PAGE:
However, it turns out that it’s quite easy to trip Google up once you throw faces of non-human animals at it. According to Google, this is a face:
But it’s not. So how about the competition? There are many online demos of face detection algorithms, but I quite like PittPatt by the Face Group at Carnegie Mellon. You can just plug in a URL rather than having to upload anything, and it’s quite fast. Pittpatt puts rectangles over each part of the image where it thinks a face is. Nothing lights up for the poor dog above.
Let’s make things more difficult for Pittpatt. Gorillas look more like people, right? Google produces mostly faces, but also this:
Ah, Pittpatt seems confused:
Apparently there are a few facial features in there, but I think the blue colour of the frame indicates uncertainty – from the gallery of uploaded pictures on Pittpatt, it seems the most obvious faces are framed in green or at times yellow.
How about chimps, then? Google fails this one spectacularly – all the faces on the first page are non-human, except for a bearded guy and a few pictures of George W. Bush. Go figure. To be fair, this probably has less to do with Dubya’s chimp-like features and more to do with Google’s page rank system, where a picture that is linked a number of times with the word “chimp” nearby ends up on page one of the results for that term. So Bush doesn’t necessarily look like a chimp, it’s just that the Internet thinks he does.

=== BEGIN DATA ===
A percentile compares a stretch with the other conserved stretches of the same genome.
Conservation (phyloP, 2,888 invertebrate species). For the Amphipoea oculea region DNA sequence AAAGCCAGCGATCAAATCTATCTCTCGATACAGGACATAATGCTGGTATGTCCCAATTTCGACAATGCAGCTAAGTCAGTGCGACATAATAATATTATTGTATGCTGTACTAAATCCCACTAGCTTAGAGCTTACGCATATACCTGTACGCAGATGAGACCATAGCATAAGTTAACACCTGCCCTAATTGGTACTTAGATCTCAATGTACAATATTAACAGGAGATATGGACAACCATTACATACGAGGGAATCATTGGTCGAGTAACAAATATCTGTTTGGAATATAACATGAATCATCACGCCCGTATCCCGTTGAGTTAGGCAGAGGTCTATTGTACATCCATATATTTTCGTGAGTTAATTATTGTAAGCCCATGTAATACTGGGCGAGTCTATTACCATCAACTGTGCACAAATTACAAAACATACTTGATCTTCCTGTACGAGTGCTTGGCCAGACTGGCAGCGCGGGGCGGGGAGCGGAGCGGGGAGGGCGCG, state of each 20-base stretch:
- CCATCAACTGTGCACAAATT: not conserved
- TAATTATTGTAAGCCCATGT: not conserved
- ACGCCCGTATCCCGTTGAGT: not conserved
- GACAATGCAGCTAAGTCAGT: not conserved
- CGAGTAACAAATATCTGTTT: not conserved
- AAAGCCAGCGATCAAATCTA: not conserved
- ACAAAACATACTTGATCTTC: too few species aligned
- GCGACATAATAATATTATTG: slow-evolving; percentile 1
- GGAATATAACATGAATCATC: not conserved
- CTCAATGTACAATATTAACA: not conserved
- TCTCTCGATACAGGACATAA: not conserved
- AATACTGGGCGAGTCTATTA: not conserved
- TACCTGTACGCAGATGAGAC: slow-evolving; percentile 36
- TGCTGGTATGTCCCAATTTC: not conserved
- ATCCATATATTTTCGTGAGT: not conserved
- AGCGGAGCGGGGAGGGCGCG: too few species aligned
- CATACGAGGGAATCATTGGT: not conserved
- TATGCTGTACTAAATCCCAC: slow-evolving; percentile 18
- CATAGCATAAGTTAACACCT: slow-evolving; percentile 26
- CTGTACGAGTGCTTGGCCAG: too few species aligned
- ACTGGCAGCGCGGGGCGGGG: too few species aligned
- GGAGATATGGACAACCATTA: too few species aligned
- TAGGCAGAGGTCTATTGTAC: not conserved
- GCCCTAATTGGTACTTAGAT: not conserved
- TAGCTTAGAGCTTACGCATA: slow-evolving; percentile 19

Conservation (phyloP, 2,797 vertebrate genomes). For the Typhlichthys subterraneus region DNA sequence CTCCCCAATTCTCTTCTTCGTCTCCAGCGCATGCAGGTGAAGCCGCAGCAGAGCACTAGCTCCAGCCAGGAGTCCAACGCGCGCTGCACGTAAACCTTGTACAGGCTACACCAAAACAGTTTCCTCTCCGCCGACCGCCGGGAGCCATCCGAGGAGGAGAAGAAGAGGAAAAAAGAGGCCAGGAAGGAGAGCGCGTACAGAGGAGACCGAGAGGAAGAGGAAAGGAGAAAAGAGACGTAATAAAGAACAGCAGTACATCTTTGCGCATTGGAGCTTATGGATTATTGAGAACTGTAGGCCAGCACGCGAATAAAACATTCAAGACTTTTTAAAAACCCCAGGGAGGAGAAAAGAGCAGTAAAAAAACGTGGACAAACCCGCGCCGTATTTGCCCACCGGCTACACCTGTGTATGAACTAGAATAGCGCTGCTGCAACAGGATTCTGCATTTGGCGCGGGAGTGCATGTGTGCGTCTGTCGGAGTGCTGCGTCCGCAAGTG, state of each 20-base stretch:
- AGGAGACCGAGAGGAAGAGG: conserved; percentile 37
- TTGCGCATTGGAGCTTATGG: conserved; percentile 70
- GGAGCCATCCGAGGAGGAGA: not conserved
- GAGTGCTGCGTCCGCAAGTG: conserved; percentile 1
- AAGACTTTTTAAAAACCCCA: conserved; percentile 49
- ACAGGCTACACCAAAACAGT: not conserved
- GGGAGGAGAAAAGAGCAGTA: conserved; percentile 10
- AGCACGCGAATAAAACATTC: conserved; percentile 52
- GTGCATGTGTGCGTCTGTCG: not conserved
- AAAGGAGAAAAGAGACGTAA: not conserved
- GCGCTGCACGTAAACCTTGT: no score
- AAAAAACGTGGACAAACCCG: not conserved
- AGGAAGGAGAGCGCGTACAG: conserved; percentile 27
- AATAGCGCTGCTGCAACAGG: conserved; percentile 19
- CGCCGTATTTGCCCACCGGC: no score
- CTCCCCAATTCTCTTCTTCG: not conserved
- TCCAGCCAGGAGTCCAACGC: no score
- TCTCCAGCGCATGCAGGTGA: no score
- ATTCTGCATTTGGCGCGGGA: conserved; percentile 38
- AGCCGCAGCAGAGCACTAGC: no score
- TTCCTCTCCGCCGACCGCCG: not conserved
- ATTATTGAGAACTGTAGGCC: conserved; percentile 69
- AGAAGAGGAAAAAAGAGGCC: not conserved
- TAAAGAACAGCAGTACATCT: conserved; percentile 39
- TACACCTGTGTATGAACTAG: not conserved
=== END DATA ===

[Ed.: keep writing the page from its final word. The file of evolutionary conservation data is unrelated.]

Google thinks this is a face. And you might be inclined to agree, but for the sake of argument I’m assuming that Google wants their algorithm to pick out human faces, not general primate or mammal faces. Pittpatt produces only another weak blue cube, this time restricted to the mouth of the chimp.